So, in addition to WRITING a haiku a day, it seemed perfectly normal to add on the task of READING a page of haiku a day to the redwoods in the forest out back.


You heard me.

To celebrate National Poetry Month, I decided to read outside, naked, daily, from one of the most beautiful books I own - a 1969 first-edition of Australian author Harold Stewart’s A Chime of Windbells.

(All of the book photos here are of this volume - Stewart translates Japanese haiku by famous authors like Basho and Buson into rhyming couplets, which he then pairs with beautiful illustrations modeled on traditional Japanese silk paintings.)

So starting at mid-month, every day, I stripped down to the buff, stepped out onto my deck with my book, and read haiku out loud to the redwood trees.

I felt like a complete idiot.

At least, at first. It’s not that I didn’t think the redwoods were listening - because they TOTALLY were - it’s that being in the all-natural in nature felt completely...  Unnatural.

But, as with the daily haiku writing, I stuck with it, and two things happened. First, I started allowing myself to enjoy the outside naked time. I relaxed, I laughed, and I gave those redwoods the best naked haiku slam they’ve ever seen. And that’s saying something, too, because those trees have been around a very, very long time.

And second…

My own haiku writing got better.

There was no denying it. Once I had embraced the outdoor naked poetry reading, the haiku writing improved.



Just because I had already gotten into the swing of haiku writing based on the previous two weeks of failure, and just because reading haiku aloud will invariably improve one’s own writing, that doesn’t mean that the outside naked time didn’t play a big part in the overall improvement of my haikus.

Anyway, that’s my story, and I’m sticking to it.

As a result of my April project, I’m thinking of making it my mission to remove the stigma associated with naked reading. After all, whether it’s in bed or in the tub, we’ve all done it. It’s completely natural. Nothing to be ashamed of. Heh.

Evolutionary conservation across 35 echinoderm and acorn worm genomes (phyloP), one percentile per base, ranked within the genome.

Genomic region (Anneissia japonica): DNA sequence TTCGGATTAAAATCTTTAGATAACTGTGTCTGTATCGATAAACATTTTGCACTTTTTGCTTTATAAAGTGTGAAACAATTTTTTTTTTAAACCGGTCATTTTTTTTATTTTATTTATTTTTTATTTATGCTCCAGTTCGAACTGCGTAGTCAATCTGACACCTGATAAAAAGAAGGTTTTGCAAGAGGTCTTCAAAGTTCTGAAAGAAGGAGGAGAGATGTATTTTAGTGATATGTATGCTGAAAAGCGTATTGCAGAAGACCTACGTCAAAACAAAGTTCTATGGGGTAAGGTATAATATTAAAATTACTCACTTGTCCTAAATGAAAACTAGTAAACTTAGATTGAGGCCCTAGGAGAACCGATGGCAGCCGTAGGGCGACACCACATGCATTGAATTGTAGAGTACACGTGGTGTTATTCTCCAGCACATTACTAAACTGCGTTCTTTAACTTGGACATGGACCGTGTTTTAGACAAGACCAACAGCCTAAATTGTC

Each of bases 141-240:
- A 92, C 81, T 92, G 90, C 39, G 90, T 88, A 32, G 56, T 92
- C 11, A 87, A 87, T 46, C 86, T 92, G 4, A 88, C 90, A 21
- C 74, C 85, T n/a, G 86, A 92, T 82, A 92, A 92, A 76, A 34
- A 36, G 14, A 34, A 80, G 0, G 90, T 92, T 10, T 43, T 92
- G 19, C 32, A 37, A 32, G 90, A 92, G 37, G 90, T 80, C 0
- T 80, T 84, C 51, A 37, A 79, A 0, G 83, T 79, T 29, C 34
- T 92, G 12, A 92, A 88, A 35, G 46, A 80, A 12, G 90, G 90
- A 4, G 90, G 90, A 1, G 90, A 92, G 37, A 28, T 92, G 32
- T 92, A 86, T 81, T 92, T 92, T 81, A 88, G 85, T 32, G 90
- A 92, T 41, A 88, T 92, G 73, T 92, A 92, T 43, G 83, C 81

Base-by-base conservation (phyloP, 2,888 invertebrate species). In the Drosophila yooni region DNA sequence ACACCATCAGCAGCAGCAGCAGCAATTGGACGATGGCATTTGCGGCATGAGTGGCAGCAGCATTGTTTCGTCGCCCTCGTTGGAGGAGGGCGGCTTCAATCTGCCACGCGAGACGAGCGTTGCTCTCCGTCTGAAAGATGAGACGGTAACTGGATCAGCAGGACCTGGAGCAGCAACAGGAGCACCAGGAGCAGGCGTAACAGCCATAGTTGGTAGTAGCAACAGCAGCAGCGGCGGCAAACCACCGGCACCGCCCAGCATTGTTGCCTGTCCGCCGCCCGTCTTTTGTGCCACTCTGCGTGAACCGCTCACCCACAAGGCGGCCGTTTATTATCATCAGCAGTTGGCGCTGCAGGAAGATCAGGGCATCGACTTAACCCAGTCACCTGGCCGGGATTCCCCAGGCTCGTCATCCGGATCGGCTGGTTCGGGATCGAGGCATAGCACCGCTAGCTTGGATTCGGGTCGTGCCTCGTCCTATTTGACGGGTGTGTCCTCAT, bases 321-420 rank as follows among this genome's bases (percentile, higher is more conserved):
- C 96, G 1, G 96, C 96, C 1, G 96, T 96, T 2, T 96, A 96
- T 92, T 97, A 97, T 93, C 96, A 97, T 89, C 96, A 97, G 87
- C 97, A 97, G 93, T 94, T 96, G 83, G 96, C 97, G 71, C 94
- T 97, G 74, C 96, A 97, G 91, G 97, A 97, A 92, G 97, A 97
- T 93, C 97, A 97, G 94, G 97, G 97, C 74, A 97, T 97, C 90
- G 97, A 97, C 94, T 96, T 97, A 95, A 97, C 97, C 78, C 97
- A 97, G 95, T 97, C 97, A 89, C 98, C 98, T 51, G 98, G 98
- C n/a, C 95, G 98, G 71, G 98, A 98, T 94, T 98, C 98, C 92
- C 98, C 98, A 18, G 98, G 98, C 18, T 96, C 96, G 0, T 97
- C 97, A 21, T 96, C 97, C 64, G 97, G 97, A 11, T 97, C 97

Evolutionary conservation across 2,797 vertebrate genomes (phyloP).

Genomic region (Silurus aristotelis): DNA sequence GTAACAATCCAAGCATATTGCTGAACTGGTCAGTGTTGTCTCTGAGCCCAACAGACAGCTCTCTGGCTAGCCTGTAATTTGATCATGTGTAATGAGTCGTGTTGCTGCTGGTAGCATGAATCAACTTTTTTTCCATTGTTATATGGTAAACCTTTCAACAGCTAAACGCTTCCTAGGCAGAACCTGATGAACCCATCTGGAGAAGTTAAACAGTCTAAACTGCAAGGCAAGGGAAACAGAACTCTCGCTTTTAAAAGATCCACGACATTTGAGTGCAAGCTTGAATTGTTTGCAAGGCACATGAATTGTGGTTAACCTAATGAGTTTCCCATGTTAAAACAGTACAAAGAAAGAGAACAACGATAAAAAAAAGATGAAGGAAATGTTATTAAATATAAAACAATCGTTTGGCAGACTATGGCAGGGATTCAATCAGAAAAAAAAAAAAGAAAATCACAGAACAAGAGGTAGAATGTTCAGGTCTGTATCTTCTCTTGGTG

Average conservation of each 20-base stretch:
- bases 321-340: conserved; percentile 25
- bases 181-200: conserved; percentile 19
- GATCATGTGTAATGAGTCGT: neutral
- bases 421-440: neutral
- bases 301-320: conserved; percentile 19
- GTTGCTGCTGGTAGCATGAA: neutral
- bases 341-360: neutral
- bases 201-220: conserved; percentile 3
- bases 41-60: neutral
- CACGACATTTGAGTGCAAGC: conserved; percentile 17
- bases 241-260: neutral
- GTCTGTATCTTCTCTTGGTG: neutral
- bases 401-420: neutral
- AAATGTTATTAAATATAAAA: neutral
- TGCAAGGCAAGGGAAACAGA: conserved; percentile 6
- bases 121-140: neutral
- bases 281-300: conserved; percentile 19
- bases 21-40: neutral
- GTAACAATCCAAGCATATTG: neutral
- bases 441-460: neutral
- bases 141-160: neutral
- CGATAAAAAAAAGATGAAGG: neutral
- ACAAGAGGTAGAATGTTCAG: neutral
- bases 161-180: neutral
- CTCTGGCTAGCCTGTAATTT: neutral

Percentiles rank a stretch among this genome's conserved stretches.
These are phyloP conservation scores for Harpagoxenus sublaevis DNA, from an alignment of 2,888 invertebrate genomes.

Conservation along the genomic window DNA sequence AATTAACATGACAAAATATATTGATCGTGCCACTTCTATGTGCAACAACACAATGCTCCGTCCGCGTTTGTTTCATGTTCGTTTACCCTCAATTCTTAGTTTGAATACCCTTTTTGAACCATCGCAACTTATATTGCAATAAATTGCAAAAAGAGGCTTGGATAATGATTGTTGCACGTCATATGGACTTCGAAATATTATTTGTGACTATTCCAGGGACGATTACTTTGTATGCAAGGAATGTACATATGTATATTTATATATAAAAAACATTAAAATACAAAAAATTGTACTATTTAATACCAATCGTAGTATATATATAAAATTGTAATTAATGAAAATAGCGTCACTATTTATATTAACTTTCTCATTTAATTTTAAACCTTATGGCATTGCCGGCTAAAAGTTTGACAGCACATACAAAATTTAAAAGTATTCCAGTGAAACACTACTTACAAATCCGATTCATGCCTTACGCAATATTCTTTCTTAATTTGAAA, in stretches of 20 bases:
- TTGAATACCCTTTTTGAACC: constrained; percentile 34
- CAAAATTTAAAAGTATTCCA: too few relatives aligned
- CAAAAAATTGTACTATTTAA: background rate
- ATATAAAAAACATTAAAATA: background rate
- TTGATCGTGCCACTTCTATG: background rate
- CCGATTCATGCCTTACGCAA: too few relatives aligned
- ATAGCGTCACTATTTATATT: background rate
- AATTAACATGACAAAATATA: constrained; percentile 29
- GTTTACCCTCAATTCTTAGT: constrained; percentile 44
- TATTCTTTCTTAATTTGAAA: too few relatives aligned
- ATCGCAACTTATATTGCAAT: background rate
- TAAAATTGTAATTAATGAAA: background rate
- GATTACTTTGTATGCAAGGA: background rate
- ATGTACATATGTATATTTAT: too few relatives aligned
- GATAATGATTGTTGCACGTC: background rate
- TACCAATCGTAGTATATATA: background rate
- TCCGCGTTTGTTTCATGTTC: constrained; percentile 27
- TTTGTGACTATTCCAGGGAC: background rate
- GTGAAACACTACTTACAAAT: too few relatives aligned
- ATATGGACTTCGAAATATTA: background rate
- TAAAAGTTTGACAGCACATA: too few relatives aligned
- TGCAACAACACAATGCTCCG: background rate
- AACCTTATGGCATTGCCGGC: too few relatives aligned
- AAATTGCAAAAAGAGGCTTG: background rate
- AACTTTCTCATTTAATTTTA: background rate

In fact, maybe I’ll start a nude reading trend. It can be like planking, only naked and with a book.

Happy National Poetry Month.

I hope yours was as naked as mine.


A Trail Of Footprints.

A trail of footprints

Leads to a destination

I will never know.

Second-to-last haiku for April - National Poetry Month.

The journey hasn't always been easy, but now that it's at an end, I see its purpose.

So it goes with journeys.


Misplaced Camera.

Misplaced camera -

Just driftwood in my pocket

To conjure the day.

I took a lovely hike on Big River today, but I accidentally left my camera at home. I was devastated, naturally - until I became completely distracted by the tactile pleasures of collecting driftwood and rocks and shells and seaglass...

I don't remember the last time I felt so entirely absorbed with examining nature and holding it in my hand. In fact, I think I'm going to bring nature to the camera more often...

A haiku a day for April - National Poetry Month.


She Finds The Center.

She finds the center

And snares what light she can catch

Before it escapes.

A haiku a day for April - National Poetry Month.


A Fish On A Hook.

Two bits for a book?

I'm compelled to stop and look -

A fish on a hook.

Could you pass without stopping?

Didn't think so.

A haiku a day for April - National Poetry Month.


Give No Thought To Fall.

Kissed by springtime sun,

Apple blossoms dressed in dew

Give no thought to fall.

The apple tree I wanted to chop down last year to spite my landlord now has beautiful blossoms on it.

Well played, landlord.

A haiku a day for April - National Poetry Month.